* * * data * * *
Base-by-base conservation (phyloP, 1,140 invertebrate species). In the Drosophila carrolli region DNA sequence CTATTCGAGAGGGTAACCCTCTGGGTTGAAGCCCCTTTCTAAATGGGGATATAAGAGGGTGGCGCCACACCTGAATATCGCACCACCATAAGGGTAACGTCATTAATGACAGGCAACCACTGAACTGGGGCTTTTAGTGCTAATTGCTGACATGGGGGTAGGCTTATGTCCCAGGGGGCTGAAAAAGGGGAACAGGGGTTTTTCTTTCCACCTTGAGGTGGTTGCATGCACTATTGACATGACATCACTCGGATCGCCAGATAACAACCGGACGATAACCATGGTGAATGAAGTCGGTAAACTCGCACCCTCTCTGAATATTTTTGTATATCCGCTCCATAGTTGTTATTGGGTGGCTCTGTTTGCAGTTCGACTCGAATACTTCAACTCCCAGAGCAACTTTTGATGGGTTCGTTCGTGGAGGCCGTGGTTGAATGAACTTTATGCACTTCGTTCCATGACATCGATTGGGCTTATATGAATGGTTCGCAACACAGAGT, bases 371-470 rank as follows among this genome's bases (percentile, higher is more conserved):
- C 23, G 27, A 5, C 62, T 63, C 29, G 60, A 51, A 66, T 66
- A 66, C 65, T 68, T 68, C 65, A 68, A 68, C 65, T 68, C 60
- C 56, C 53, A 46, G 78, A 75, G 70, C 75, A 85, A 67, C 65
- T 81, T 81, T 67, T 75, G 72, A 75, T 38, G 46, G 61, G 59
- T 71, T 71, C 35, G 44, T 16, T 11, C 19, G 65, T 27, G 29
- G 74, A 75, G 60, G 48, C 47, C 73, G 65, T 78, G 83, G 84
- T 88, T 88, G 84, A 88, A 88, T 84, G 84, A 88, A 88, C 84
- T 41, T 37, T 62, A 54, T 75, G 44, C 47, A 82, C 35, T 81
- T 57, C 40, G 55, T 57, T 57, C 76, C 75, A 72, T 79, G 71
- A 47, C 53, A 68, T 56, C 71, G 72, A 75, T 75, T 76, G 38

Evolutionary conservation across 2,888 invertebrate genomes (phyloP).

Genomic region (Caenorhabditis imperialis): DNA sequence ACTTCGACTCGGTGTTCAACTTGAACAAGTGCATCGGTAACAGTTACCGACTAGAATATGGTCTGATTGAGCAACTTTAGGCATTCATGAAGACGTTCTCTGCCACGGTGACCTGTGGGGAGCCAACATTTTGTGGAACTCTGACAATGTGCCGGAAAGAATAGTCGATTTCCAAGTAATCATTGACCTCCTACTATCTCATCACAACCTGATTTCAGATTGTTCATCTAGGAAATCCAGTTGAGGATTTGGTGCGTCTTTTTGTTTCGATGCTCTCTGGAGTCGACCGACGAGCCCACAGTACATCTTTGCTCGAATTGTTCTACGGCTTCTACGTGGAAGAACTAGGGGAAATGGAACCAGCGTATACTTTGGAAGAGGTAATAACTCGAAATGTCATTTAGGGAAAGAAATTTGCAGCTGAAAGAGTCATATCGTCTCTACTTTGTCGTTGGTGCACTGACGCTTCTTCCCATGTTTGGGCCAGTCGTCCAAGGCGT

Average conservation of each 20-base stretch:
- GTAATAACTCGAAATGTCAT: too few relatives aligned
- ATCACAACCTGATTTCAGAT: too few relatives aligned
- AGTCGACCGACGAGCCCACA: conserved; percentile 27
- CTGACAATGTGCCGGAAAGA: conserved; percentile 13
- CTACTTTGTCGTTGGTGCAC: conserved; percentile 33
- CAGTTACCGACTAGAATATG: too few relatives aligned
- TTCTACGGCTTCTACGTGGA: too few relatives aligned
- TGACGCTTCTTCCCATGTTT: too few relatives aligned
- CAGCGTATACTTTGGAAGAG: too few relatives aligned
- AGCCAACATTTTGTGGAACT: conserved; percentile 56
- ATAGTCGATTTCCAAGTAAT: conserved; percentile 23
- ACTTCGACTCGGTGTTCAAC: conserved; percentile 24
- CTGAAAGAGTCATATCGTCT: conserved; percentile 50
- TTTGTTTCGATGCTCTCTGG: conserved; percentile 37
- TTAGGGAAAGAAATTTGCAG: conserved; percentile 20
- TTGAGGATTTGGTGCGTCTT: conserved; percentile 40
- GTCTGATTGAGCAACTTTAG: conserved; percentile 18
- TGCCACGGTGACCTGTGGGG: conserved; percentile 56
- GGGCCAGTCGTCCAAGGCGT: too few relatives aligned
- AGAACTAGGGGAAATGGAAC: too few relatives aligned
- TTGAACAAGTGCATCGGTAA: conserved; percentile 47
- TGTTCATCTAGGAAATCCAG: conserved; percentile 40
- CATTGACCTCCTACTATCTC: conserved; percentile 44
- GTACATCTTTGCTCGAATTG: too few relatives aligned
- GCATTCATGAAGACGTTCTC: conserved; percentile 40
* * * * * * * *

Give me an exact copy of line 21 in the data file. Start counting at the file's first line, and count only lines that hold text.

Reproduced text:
- TTCTACGGCTTCTACGTGGA: too few relatives aligned